Everyone has to make their own mistakes and learn from them, and I doubt if there’s a perfect way through life. All of the warnings from others in the world are wasted breath. And I think that to a great extent individuals live out their genetic blueprint, and this is the basis for the force we know as Fate. Wow, when I consider the tragedies of the Ancient Greeks, so religious with the Chorus and the characters interacting on the stage, having a primitive yet civilized understanding of natural forces completely out of their control: it’s an awesome thing. I guess all traditions in the world have the same natural conditions to reckon with, plus the peculiarities of their region. Like if you lived in Hawaii with an active volcano, a power of nature beyond human comprehension, this thing becomes your god by its very mystery to a primitive intellect. So it makes me appreciate the state of modern science and the wonderful achievements of human reason over the centuries, and what a pitiful sacrifice if we ever lost all that knowledge and wisdom. Perhaps the existence of religion really depends on humble ignorance of how nature works, as you can even read in Job, where God hurls down challenges to the state of Job’s knowledge. But what if Job had possessed that knowledge of nature? What would’ve happened to God?
I think that religion depends on mysteries, the information that people simply don’t know. We invent gods to explain the phenomena we don’t understand, just as the Greeks did before they dispensed with their pantheon and philosophy replaced religion.
Is there anything really so heretical about knowledge and wisdom? I tend to think that God is a boogeyman for the things we can’t explain rationally. Edith Hamilton wrote that mythology is a primitive kind of science: people make up stories to explain what they don’t understand.
This is the kind of stuff I learned in high school, before I started drinking alcohol and going astray. Now I’m thinking that there’s no substitute for knowledge, especially scientific knowledge. And even Mark Twain was a real optimist about technology and progress. Merlin and his magical tower are no match for modern sophistication in A Connecticut Yankee… I should go back and read that book again. The attitudes are very cocky and irreverent and yet very hilarious.
Six o five.
I had a dream a bit ago about playing the bass guitar to please my parents. I bargained with my dad, saying that after my gig I wanted to drink an amount of beer and then go to bed. He permitted a 750 ml can of Foster’s, so I went into the grocery store… but I changed my mind and came out empty handed. I also looked in the southwestern night sky and saw the full moon, symbolic to me of idealism, of dreams and ambition, and thought I couldn’t betray it by drinking again… The dawn is coming up gray through my front window. I hear the screech of some perching bird and the caw of a crow. Last night I indulged a few mystical thoughts on my transformation from a “Greek” to a Christian. And it actually rained briefly at around midnight. Today there are no big pressures on me. I think my sister may be having a difficult time dealing with her oldest son’s politics. Evidently he’s been blithering stuff lately about a “civil war” of red against blue. Others in the family are also politically polarized. I think we have enough problems with the pandemic and with climate change to be preoccupied with politics. I feel tired and even kind of nauseous upon hearing this news. I don’t understand how some people can make politics logically prior to the ecology. This is just backwards, I think. It’s like saying, “We don’t use language, language uses us.” It inverts the commonsense order of things.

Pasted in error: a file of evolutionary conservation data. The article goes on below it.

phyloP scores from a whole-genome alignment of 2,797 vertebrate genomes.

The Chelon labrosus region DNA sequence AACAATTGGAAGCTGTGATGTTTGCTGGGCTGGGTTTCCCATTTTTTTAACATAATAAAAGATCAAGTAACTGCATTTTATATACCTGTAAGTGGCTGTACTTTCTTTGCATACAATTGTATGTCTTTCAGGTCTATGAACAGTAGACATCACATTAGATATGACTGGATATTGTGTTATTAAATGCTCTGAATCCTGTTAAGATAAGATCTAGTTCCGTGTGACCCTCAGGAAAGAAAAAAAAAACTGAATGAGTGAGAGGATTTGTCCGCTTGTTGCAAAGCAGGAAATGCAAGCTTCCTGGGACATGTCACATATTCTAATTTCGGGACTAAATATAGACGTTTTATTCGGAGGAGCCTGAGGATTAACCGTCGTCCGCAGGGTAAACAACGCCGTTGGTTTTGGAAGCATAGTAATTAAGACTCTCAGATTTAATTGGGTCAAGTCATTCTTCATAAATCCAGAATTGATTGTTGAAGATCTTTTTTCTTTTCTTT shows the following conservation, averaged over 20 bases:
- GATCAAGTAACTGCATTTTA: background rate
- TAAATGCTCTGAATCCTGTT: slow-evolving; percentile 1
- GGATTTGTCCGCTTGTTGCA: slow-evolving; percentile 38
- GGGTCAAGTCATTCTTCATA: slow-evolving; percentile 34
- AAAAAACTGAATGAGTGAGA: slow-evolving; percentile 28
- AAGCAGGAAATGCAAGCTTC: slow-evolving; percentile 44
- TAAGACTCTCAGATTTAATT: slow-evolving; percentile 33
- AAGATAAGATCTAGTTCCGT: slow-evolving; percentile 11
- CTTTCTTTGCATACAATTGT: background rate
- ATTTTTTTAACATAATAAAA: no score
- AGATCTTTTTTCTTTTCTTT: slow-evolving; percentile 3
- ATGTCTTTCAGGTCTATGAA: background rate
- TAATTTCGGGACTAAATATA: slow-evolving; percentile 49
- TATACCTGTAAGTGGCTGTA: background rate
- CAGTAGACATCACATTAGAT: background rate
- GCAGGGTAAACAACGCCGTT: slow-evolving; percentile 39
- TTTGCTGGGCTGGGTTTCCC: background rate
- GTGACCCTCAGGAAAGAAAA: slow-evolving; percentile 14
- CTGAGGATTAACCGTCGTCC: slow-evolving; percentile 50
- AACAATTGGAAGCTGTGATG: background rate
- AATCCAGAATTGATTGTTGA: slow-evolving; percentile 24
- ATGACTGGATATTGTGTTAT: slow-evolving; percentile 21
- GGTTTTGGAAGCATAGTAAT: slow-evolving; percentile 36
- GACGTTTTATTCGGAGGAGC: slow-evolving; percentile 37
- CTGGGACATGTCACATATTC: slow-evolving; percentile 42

Quarter after seven. Nature came first, and everything else is the artifice of human beings. The future depends not on our fictions, but ultimately on the fact of the natural world. Things like money, religion, and politics are constructs of human imagination. So I guess I’ll never really be a Christian, or anyway, not a very good one. We’re in trouble when our fictions are more real to us than nature.
Quarter after eight.
I made it to church all right this morning and kind of squirmed through the sermon that used Ephesians as its springboard. Usually Pastor doesn’t preach about the devil, but this service was full of spiritual warfare. But if I may psychologize his speech a bit, he seems to feel rather inadequate for his Christianity. He said Christians are looked down upon as being weird— and this is okay with him… His sister played the keyboard in place of Eduardo, who tested positive for Covid last week. His daughter read the lessons at the lectern. Everyone did the best they could to make the service happen. And in a way, it does feel as though our church were persecuted by something evil, something like the devil and all his angels. It feels like hell has broken loose on the world. So many times I’ve tried to finish reading Paradise Lost, so maybe soon I will do that. I have a spare copy of Milton I can give to Pastor as well.
Quarter of ten. As I was finishing up an email to Pastor, I looked up and the big full moon was staring me in the face. And though the moon is only a rock in space with a certain amount of gravitational pull on the earth, it still feels like a living thing or some spiritual presence; even like something a bit dark and wicked. So which is it, the stone I can understand or the spirit I can feel? And is intuition really just a fallacy, or is reality always this dual nature?